ICD-10 follow-up: How is the healthcare system faring?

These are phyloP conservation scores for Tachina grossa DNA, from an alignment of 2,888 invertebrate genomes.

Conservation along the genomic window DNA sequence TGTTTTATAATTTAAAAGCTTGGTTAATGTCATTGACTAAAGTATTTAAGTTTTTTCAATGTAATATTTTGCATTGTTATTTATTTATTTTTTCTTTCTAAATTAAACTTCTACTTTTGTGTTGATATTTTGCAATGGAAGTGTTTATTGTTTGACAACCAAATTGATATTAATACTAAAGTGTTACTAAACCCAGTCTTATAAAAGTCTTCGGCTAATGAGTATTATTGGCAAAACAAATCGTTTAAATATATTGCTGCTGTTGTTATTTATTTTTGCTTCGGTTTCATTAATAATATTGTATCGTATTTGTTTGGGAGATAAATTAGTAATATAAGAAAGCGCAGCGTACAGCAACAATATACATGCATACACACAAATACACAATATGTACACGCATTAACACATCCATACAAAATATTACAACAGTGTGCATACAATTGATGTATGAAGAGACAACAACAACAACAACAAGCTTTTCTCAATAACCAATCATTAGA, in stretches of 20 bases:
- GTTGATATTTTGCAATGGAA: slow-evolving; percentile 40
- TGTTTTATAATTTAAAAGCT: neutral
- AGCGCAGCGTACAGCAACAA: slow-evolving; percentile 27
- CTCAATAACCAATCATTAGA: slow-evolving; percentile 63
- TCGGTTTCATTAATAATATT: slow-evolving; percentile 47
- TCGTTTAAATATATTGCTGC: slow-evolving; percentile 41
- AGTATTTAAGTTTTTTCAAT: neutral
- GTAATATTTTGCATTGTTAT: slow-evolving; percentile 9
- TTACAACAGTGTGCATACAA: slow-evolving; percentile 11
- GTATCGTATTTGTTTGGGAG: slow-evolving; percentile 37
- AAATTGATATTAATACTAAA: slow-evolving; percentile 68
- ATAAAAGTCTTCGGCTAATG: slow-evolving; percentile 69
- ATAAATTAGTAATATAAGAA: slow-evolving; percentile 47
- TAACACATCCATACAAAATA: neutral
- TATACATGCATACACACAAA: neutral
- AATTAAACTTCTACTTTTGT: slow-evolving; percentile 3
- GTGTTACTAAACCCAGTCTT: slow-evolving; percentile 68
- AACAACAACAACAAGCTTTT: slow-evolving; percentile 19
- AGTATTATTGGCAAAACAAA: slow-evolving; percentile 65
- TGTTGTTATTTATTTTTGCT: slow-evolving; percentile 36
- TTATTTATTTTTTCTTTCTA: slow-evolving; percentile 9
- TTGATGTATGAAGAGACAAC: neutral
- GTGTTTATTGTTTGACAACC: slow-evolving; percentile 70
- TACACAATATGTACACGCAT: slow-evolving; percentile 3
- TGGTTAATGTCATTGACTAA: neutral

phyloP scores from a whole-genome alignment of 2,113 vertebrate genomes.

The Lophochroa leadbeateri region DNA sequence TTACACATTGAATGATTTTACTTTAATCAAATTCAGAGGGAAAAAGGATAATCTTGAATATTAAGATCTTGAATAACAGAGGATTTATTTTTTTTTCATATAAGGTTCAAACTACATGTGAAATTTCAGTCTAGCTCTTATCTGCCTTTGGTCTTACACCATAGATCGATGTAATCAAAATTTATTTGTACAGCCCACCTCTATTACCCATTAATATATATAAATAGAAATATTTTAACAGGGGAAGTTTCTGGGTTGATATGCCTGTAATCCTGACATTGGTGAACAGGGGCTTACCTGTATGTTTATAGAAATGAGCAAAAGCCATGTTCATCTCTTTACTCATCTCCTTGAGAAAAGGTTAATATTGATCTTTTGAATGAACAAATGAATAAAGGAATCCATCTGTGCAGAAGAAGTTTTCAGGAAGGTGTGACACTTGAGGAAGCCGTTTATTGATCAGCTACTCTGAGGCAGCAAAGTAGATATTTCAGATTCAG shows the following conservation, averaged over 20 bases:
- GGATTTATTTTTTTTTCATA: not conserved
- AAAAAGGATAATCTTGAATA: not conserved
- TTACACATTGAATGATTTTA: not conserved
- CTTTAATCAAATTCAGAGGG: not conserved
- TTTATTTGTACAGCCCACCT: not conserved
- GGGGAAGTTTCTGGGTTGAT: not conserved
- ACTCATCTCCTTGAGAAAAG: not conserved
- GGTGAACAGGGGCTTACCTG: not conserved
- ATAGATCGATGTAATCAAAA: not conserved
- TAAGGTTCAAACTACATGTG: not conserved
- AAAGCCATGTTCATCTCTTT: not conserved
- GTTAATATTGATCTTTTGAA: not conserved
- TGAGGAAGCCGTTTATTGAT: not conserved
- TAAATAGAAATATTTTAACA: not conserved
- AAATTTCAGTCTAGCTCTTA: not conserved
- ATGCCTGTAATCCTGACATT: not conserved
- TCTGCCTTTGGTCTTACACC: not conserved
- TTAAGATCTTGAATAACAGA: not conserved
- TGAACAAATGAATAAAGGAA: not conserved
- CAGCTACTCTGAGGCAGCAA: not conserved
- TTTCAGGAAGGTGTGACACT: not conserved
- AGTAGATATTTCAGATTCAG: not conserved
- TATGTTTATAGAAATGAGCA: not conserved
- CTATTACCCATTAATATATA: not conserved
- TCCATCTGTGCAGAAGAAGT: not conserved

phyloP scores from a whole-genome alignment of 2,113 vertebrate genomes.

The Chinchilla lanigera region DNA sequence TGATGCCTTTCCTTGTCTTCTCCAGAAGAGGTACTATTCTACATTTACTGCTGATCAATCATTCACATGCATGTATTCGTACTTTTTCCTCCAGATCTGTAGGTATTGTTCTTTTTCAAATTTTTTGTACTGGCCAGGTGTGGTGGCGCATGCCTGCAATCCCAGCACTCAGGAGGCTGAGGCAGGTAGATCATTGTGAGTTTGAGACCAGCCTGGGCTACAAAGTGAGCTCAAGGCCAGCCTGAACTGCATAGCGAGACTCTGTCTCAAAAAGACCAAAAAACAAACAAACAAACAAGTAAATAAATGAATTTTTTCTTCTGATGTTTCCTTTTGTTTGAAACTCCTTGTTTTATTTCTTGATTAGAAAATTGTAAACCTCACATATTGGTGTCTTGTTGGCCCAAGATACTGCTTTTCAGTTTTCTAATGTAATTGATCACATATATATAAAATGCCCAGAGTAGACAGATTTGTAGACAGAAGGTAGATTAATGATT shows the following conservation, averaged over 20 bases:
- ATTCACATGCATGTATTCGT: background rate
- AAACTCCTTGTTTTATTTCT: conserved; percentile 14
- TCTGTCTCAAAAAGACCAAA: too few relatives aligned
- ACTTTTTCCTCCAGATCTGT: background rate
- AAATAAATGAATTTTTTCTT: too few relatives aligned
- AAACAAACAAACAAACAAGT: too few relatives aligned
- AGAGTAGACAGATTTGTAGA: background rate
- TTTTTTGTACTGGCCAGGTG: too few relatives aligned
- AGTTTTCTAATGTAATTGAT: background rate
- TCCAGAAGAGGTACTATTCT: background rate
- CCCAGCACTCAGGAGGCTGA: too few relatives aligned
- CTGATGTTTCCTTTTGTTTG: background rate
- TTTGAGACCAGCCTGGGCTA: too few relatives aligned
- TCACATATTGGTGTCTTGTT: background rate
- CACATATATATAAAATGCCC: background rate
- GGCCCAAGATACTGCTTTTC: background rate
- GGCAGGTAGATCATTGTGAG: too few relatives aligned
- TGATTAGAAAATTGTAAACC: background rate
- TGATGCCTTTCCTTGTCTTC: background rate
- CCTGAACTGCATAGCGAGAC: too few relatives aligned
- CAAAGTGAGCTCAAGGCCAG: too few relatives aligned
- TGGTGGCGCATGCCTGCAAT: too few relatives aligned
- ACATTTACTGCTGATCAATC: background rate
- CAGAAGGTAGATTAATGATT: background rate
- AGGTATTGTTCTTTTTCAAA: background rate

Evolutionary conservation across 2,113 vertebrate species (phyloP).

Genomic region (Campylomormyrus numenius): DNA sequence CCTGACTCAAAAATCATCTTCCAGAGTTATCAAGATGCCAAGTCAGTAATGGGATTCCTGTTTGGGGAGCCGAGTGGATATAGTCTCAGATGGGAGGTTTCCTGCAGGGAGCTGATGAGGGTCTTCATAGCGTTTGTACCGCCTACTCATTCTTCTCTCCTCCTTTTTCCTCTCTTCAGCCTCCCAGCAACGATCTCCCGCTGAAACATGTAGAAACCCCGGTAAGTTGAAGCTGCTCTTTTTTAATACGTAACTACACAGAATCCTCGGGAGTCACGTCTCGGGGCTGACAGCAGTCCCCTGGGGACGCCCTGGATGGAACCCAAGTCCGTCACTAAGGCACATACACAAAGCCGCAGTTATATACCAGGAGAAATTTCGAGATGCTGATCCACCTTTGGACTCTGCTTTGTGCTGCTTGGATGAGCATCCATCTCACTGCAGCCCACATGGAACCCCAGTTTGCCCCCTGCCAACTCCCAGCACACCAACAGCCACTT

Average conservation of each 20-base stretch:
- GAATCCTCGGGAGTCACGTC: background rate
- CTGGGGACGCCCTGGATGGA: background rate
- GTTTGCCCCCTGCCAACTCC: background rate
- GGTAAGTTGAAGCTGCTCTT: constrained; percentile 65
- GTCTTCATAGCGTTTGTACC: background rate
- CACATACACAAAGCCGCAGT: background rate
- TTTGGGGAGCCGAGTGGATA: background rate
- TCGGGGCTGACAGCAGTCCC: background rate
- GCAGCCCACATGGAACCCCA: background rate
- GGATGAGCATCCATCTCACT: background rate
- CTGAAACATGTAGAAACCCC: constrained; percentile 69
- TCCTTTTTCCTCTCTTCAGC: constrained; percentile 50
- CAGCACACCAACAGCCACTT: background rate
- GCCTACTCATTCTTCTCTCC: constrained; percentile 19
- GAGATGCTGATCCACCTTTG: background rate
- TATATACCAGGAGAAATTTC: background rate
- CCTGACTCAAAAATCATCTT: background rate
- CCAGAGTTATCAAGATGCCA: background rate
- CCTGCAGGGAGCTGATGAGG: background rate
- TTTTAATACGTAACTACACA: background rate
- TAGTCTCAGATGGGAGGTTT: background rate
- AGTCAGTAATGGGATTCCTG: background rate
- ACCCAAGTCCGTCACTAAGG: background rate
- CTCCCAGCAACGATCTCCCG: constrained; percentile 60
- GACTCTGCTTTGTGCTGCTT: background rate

ICD-10 are you in compliance? Is your credentialing updated? Beckers ACS Review- Written by Mary Rechtoris | February 01, 2016 With the implementation of ICD-10, the number of diagnostic codes increased from 13,000 ICD-9 codes to 68,000 ICD-10 codes. The influx of codes brought a lot of apprehension, and many providers were concerned ICD-10 would cause major delays. Nearly five months later, many healthcare professionals feel the transition went smoothly and cite minimal delays in productivity and reimbursement. Here are 14 things to know: ICD-10 Claims From Oct. 1 to Oct. 27: 1. CMS received a total of 4.6 million claims per day. 2. Two percent of the claims were rejected due to incomplete or invalid information. 3. CMS rejected 0.09 percent of claims due to invalid ICD-10 codes. 4. CMS rejected 0.11 claims due to invalid ICD-9 codes. 5. In total, CMS denied 10.1 percent of processed claims.  Provider response to ICD-10 Navicure, a provider of cloud-based healthcare claims management and patient payment solutions, conducted a post-ICD 10 implementation survey in January 2016. Respondents in the survey included practice administrators or billing managers (59 percent), practice executives (17 percent) and billers and coders (16 percent). The results of the survey are as follows: 6. A reported 99 percent of healthcare organizations said they were prepared for the transition date. 7. Most respondents (60 percent) did not experience any impact on monthly revenue following the ICD-10 transition. 8. Thirty-four percent of respondents have seen revenue fall by up to 20 percent. 9. Nearly half of respondents (45 percent) said their denial rates stayed the same. 10. Forty-four percent saw nominal increases for denial rates between 11 percent and 40 percent. 11. Approximately two-thirds of [...]